Primary 7 are developing their understanding of the history, heritage & culture of Bo’ness by studying local graveyards. By treating the information gathered during their field trips, including what they find on the gravestones, as primary sources, pupils are encouraged to interpret a range of texts very deeply. Their information handling and comprehension skills are further developed when using the national census and other official sources to build up their own interpretation of a typical Bo’ness family in the past. Click here to view an example of pupil work from the 1911 census. Through this and other work, they will develop their ability to analyse information and synthesise it through elements of storyline.
The local area context has proven to be a rich, valuable and sustainable context for learning which is open to a range of interdisciplinary connections across the curriculum. Teachers have developed the initial concept with confidence and creativity to enhance the knowledge, skills and understanding of their pupils and involve parents, grandparents and members of the local community very effectively. Pupils now show interest and pride in their local area and classes now sometimes meet and share their learning while out on their various field trips.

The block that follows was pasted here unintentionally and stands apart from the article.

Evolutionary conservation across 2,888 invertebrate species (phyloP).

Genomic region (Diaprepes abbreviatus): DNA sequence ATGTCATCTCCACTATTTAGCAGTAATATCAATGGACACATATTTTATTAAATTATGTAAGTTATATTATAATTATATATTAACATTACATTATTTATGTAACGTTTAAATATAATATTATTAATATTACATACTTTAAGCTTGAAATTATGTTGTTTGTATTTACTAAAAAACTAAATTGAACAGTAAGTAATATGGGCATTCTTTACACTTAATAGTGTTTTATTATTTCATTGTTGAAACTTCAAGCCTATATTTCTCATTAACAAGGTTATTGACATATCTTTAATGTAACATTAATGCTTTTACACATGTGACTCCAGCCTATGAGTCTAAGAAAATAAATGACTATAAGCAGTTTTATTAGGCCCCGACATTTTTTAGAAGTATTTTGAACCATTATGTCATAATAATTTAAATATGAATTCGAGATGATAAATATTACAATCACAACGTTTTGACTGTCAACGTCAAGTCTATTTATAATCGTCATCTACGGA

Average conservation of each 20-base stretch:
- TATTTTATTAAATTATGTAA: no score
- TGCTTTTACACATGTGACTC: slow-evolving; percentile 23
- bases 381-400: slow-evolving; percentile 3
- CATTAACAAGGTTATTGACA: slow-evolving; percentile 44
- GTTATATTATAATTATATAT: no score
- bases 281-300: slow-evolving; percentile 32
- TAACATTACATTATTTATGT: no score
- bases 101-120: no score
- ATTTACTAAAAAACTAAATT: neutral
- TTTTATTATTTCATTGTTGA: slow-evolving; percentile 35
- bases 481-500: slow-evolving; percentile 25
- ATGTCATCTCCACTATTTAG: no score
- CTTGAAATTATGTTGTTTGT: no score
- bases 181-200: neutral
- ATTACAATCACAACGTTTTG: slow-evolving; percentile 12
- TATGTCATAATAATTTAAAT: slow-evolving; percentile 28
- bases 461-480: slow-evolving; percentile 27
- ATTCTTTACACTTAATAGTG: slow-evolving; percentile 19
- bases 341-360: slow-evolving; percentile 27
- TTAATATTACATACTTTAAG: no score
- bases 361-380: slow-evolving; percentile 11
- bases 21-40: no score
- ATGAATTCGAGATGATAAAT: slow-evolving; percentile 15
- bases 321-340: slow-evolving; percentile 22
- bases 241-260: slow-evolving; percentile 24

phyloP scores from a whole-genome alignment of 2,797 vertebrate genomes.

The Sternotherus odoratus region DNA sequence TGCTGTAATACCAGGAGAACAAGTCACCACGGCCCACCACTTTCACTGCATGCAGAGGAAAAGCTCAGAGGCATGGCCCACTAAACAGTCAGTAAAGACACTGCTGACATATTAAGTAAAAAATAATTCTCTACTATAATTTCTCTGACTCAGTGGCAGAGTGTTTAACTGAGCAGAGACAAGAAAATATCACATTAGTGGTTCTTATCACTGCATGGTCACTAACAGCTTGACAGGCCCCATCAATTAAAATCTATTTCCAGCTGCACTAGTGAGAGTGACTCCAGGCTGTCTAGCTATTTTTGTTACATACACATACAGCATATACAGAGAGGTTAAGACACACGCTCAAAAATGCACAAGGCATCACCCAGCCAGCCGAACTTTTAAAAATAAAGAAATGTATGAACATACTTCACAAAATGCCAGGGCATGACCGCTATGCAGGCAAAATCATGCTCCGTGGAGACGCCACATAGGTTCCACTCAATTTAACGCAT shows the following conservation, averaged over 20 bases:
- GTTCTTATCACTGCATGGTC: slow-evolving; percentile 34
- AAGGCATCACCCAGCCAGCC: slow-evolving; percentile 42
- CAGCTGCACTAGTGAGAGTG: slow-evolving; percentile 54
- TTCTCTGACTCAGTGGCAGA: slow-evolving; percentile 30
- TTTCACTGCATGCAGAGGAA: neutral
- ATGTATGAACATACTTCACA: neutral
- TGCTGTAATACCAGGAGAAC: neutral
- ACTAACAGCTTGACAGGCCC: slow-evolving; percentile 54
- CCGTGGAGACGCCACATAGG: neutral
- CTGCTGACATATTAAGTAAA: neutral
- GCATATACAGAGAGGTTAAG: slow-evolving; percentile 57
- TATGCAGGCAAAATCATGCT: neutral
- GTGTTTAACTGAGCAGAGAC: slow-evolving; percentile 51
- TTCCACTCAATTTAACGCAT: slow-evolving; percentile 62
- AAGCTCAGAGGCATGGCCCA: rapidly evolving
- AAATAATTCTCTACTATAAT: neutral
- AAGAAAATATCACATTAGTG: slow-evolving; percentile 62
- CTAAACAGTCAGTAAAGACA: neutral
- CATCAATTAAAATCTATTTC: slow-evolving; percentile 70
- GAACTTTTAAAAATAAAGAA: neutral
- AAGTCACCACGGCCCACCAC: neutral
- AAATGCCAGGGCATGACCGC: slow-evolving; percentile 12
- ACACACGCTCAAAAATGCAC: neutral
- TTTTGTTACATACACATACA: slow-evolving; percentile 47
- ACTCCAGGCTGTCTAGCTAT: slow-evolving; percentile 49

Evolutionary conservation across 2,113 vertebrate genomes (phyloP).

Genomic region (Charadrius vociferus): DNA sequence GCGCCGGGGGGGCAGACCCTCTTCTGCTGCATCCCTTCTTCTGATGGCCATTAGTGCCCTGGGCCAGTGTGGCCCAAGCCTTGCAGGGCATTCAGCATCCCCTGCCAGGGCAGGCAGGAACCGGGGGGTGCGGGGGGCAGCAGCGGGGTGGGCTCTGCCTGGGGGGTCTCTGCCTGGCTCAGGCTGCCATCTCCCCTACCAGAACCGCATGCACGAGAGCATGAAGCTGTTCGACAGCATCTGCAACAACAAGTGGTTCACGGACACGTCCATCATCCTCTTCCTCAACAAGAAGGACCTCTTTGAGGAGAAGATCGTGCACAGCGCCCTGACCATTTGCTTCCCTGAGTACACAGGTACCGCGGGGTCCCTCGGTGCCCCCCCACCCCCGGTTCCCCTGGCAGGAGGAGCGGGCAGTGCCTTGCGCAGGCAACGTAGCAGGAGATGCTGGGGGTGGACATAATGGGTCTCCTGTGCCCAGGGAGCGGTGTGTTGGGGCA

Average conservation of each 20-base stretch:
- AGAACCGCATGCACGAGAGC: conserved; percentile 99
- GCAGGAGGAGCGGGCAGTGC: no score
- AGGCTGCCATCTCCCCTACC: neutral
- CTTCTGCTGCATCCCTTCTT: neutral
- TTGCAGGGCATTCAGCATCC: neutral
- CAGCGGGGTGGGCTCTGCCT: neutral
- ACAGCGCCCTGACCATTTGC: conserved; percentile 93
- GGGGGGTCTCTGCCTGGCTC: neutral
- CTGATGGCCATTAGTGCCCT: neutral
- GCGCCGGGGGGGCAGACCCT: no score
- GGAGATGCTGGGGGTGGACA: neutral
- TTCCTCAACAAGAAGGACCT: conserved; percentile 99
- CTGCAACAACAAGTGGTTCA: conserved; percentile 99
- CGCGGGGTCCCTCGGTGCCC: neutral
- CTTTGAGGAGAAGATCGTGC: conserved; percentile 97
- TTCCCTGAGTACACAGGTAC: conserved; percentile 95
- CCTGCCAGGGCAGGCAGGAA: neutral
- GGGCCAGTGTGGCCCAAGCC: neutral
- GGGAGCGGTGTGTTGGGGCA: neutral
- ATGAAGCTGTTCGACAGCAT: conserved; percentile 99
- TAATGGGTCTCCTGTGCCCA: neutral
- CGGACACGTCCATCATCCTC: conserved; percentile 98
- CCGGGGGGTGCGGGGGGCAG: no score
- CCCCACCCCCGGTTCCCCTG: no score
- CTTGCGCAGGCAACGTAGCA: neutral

Fourteen Falkirk teachers are currently putting their Global Storyline training into practice by delivering their Giant of Thistle Mountain storyline. This training was delivered by colleagues from WOSDEC (get more info at www.globalstoryline.org.uk ), and will run this session and next. Diana Ellis, Marie-Jeanne McNaughton and Lynn Baxendale from WOSDEC, and Yvonne McBlain, curriculum support teacher with Falkirk Education Services, caught up with our teachers on Wednesday 12th February, to find out how the storylines were developing. The teachers shared where they had reached in the storyline plan, and described the impact it was having on their pupils. Gemma Douglas at Kinnaird is delivering her storyline with her own class, and supporting primary 1 & 2 colleagues so that they can take part in the storyline too – it’s going really well and having very specific impact on the skills of certain pupils. Jenny Deacon at Carron PS is finding that her pupils have “totally embraced” the storyline and are demonstrating very sophisticated levels of thinking (click here to see some of Jenny’s documentation). Angelique Watt, and Emma-Jame Williamson are adapting the storyline for their enhanced provision pupils at Larbert Village PS, who are engaging really well with the characters and progressing their social skills too. Holly Keenan at Bonnybridge PS has used the storyline to develop her primary 2 pupils’ understanding that it is people who make a community. Jennifer Main at Wallacestone PS can already see how her pupils are applying and developing their awareness of rights and responsibilities through the storyline, and Liz Stephen and Laura Beattie are finding that their pupils are better at co-operating while in role during the storyline at Deanburn PS. Click here to see a photo of the “floor book” record which Laura is using to document the project, and note Liz’s class frieze of Thistle Mountain below. Gillian Cain at Comely Park PS found that her pupils are also developing their understanding of communities through the context, and are so enthusiastic about it that they choose to draw Thistle Mountain during golden time.